Driving dynamics options such as the Sport Chrono Package and Porsche Torque Vectoring (PTV) allow the sporty character of the 718 Cayman to be further customised. Another available option is PASM with a ten-millimetre lowering of the ride height and additionally in the S model PASM sport suspension with a 20-millimetre lowering of the ride height for the first time. As in the other Porsche sports cars, the Sport Chrono Package can be adjusted via the programme switch on the steering wheel. Supplementing the previous settings of “Normal”, “Sport” and “Sport Plus” is the “Individual” programme, which is able to call up previously programmed individual settings for various systems.
On account of the car’s greater driving performance capabilities, stronger brake systems are now in use with 330-millimetre brake discs in front and 299-millimetre discs at the rear. The 718 Cayman now has the brake system that was previously used in the Cayman S. The 718 Cayman S, on the other hand, uses the four-piston callipers of the 911 Carrera combined with six-millimetre thicker brake discs.
Distinctive design for a more muscular appearance
The new 718 Cayman has been further developed as comprehensively in its design as in its technology. The taut proportions, prominent air intakes at the front and sides and low side profile underscore the boost in dynamics. The nose has a much sharper profile, which gives the front end a wider and more masculine appearance. The ultra-slim front lights above the air intakes, which contain the parking lights and indicators, further reinforce this impression. Rounding off the front end of the 718 Cayman, are the significantly larger cooling air intakes and bi-xenon headlights in their new design with integrated LED daytime running lights. LED headlights with four-point daytime running lights are available as a new option. Viewed from the side, the new sport coupé reveals its striking wings and side sills. The redesigned rear has a much wider look due to the accent strip in high-gloss black with integrated Porsche badge between the tail lights. The tail lights have been completely redesigned and are distinguished by the three-dimensional technology and four brake spots that appear to float freely.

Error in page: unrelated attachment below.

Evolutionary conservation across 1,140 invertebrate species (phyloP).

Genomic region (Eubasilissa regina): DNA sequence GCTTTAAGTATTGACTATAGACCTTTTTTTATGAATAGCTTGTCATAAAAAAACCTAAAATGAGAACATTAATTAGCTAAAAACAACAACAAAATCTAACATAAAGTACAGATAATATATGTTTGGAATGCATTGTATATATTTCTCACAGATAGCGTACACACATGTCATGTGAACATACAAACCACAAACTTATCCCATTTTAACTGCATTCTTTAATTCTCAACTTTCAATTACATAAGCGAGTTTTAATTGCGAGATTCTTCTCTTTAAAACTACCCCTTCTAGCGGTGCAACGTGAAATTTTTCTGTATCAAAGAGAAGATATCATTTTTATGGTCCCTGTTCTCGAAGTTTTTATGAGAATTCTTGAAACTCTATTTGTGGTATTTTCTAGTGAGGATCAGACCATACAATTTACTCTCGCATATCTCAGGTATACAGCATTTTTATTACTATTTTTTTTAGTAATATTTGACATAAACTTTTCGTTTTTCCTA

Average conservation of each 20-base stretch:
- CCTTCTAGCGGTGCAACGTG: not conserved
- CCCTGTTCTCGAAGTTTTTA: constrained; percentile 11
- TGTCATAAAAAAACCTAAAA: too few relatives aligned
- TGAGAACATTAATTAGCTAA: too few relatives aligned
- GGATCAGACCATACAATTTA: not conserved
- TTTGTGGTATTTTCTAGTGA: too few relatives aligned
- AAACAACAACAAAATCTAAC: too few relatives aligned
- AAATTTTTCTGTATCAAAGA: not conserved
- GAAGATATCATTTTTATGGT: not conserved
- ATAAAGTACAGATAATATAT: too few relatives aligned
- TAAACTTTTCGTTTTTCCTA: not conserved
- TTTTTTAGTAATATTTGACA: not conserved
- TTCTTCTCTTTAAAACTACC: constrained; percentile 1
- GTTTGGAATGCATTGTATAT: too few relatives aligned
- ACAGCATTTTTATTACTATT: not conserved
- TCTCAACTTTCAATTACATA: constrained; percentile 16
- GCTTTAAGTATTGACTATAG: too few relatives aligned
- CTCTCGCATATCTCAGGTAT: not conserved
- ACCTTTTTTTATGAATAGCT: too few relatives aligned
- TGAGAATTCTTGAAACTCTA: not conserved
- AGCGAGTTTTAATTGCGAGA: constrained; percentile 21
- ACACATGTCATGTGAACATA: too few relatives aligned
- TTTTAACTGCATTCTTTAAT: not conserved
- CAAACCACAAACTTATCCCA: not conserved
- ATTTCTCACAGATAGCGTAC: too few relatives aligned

Redesigned interior and PCM as standard
Inside, revisions are visible for both the 718 Cayman and the 718 Boxster. The upper part of the dash panel including air vents is new. The new sport steering wheel in the 918 Spyder design as well as the extensive connectivity options have now been added to the 718 cockpit along with the Porsche Communication Management (PCM) as a standard feature. Mobile phone preparation, audio interfaces and the 150-watt Sound Package Plus are all part of this standard. Options are available to extend the PCM. The Connect module, for example, includes special extensions for smartphones, such as the USB port, Apple CarPlay and Porsche Car Connect. Another available option is the navigation module with voice control, which makes it easy to input driving destinations. If the Connect Plus module is selected, this can be extended with real-time traffic information. Drivers can also make use of additional comprehensive services via their smartphone, which include the Porsche Connect App and Porsche Car Connect App.